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Voltage Pictures, LLC v. Doe

United States District Court, D. Oregon, Portland Division

April 9, 2015

VOLTAGE PICTURES, LLC a California Limited Liability Company; and DALLAS BUYERS CLUB, LLC, a Texas Limited Liability Company, Plaintiff,
v.
DOE-50.141.97.4, Defendant.

OPINION AND ORDER

JOHN V. ACOSTA, Magistrate Judge.

Introduction

Plaintiffs Voltage Pictures, LLC, ("Voltage") and Dallas Buyers Club, LLC ("DBC")(collectively "Plaintiffs") bring this copyright action against an individual who allegedly copied and published the motion picture Dallas Buyers Club (the "Movie") through the BitTorrent network. Voltage is a producer and DBC is the registered copyright holder of the Movie. Plaintiffs initiated this case against a doe defendant identified only by the internet protocol address of 50.141.94.4 (the "IP Address"). On November 24, 2014, the court granted an ex parte motion to expedite discovery filed by Plaintiffs to determine the identity of the account holder assigned the IP Address used by the doe defendant. The discovery successfully identified the account holder as a singular subscriber in an individual residence (the "Subscriber"). However, evidence currently available to Plaintiffs makes it likely the Subscriber is not the actual infringer.

Plaintiffs' investigators observed activity for over 1, 300 BitTorrent files associated with the IP Address from August 2014 through January 2015. From this activity Plaintiffs concluded the actual infringer is a "permissive user of the subscriber's Internet service and likely a long-term resident of the household." (Pls.' Mot. for Leave to Issue FRCP 45 Subpoena ("Pls.' Rule 45 Mot.") at 2.) The activity included items from the rapper "2 Chains" and the Hip-Hop title "Kendrick Lamar ft. Drake - Poetic Justice." (Pls.' Rule 45 Mot. at 3.) Additionally, after obtaining his identity, Plaintiffs obtained additional information about the Subscriber and the stand-alone residence:

[T]he residence appears to be a 4-bedroom 3-bath residence occupied by what appears to be the subscriber, a male in his 60's, and the subscriber's spouse, a female in her 50's. The subscriber's address[] also appears to be affiliated with a second couple which appears to be in their 30's and have ties to the subscriber. Plaintiffs have also identified what appears to be at least one adult son of the subscriber who lives in the area, if not in the residence.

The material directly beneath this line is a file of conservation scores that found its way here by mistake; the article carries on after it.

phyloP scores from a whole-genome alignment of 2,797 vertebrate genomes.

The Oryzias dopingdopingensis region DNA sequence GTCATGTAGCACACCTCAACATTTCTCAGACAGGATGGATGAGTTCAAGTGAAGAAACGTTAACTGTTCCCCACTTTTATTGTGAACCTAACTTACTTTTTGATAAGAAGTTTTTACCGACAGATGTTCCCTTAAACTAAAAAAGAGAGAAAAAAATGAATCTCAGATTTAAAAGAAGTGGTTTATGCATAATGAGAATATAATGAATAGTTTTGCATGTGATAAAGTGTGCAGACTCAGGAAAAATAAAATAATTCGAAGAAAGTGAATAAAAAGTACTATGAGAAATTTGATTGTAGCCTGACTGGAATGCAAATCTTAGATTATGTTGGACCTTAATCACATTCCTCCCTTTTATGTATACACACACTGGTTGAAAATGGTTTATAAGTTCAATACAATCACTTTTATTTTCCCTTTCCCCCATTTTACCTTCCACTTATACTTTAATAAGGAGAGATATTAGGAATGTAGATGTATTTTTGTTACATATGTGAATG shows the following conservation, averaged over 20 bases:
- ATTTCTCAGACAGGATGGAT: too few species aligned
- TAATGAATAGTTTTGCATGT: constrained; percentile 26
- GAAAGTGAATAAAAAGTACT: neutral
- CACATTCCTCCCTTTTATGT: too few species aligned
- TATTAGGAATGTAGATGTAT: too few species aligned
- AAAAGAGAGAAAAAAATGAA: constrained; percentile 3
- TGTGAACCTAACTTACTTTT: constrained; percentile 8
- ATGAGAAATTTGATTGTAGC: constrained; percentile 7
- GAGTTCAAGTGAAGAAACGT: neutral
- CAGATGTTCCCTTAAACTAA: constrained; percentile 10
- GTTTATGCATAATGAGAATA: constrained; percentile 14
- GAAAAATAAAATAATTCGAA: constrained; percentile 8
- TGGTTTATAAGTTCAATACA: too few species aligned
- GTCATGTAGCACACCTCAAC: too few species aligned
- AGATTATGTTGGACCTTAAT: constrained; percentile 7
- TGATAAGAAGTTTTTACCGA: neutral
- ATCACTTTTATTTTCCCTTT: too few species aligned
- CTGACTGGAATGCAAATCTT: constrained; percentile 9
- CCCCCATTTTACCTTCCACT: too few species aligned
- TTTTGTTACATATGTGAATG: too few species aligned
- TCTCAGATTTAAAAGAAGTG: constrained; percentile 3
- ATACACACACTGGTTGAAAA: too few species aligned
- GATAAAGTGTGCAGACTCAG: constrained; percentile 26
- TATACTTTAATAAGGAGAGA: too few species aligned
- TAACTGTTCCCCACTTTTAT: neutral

(Pls.' Rule 45 Mot. at 3.)

Based on the content of the infringing activity, the age of the Subscriber, and the access others likely had to the Subscriber's internet access, Plaintiffs are not convinced the Subscriber is the actual infringer. Consequently, Plaintiffs contacted the Subscriber to request his cooperation in determining the identity of the infringing party.

In a letter dated January 21, 2015, Plaintiffs advised the Subscriber of the filing of this action and his identification as the individual responsible for the IP Address. (Pietz Decl. Ex. 2 at 1.) Plaintiffs then provided the Subscriber with information about the infringing activity, as well as the downloading of numerous other titles, associated with the IP Address. Plaintiffs explained:

[w]ith the observed activity associated with your IP address, this type of material is likely tied to a single person at the address who was a permissive user and not likely material that would be viewed by young children. The enclosed list of some of the observed content may be useful to assist us both in identifying the actual infringer. You are requested to review the list and contact me.
If after review of the enclosed list of activity you are unable to identify the infringer, I will request your further assistance in identifying the infringer and responsible party, including possible forensic examination of any computers used at your residence. Please contact me as soon as possible to discuss how we might proceed. I would like to avoid burdensome interference and your cooperation will facilitate the identification of the party that exploited your Internet service to violate my clients' rights.
We strongly encourage you to consult with an attorney to review your rights in connection with this matter. If you obtain an attorney, please have them contact us.

(Pietz Decl. Ex. 2 at 1-2.) The attached list identified over 264 files downloaded on the IP Address from December 1, 2014, to January 21, 2015, some of which were identified as pornographic material. (Pietz Decl. Ex. 2 at 3-8.)

The Subscriber did, in fact, retain counsel, who filed a notice of appearance in this action on January 22, 2015. On January 26, 2015, Plaintiffs asked the Subscriber's counsel by email for confirmation of their representation of the actual defendant, and not merely the Subscriber, in this case.

If your client is... simply a subscriber, I do not object to you maintaining a third party status to permit you to monitor the docket via ECM notice, but I ask that you clarify the record with the court. As well, we request the cooperation of the subscriber in identifying the infringer/defendant. Please let me know if this ...

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